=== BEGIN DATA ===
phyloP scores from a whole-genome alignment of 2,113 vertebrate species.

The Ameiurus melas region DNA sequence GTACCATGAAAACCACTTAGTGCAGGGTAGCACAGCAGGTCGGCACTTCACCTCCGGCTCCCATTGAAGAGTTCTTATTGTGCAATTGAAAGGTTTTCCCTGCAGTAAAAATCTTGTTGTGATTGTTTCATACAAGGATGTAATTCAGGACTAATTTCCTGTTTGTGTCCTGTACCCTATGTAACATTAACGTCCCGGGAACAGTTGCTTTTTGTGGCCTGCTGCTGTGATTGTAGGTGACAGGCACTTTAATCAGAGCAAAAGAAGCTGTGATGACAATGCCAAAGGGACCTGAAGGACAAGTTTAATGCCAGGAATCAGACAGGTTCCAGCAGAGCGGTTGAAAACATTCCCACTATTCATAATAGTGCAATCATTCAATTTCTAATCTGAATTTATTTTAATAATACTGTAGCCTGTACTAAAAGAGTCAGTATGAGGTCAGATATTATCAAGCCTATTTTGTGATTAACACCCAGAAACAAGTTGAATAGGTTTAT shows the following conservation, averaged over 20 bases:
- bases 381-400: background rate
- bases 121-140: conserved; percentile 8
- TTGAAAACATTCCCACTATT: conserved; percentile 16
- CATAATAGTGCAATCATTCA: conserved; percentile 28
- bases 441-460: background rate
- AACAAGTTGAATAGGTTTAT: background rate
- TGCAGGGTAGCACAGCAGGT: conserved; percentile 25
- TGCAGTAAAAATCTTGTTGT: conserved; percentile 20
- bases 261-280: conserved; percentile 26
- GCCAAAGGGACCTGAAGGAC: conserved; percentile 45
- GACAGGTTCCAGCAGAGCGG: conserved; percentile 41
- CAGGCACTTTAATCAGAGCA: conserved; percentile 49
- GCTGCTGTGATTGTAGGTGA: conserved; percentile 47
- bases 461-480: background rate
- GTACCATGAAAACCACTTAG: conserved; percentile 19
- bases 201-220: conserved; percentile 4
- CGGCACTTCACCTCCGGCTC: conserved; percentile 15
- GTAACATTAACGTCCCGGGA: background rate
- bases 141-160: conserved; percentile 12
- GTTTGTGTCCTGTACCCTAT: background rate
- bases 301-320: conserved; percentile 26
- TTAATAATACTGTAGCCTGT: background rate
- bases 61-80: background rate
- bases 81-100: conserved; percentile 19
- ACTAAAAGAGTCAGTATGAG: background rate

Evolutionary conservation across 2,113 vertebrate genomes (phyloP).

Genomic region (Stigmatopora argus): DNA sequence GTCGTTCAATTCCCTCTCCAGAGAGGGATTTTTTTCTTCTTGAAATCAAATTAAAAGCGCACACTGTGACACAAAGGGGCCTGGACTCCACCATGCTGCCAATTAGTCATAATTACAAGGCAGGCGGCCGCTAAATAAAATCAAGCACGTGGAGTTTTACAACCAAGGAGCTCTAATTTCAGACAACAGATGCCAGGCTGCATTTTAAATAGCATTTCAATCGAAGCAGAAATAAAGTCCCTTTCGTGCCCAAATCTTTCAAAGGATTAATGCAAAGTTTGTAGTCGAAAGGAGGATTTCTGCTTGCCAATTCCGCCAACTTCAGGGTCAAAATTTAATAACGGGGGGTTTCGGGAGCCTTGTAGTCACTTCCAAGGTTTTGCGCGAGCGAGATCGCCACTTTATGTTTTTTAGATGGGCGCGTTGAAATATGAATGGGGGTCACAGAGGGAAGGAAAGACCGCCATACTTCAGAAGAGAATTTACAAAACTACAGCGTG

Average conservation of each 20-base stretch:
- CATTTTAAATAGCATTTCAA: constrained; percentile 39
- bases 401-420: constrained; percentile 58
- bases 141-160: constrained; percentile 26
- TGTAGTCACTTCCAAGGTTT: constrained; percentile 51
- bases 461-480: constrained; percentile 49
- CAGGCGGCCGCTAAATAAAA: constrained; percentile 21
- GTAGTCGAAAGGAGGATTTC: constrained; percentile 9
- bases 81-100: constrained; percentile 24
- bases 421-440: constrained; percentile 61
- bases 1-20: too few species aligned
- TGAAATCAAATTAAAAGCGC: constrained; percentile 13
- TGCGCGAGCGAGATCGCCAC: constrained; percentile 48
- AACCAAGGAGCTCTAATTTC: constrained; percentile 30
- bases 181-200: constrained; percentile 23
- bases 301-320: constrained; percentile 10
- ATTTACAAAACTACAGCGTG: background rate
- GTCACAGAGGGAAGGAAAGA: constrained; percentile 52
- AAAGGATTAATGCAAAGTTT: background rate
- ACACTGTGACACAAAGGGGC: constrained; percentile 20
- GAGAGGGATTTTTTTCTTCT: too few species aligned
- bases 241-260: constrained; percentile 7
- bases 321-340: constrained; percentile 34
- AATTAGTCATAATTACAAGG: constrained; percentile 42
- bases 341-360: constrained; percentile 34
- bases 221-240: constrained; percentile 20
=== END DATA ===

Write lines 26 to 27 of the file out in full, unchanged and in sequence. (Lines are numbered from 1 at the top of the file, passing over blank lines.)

- bases 81-100: conserved; percentile 19
- ACTAAAAGAGTCAGTATGAG: background rate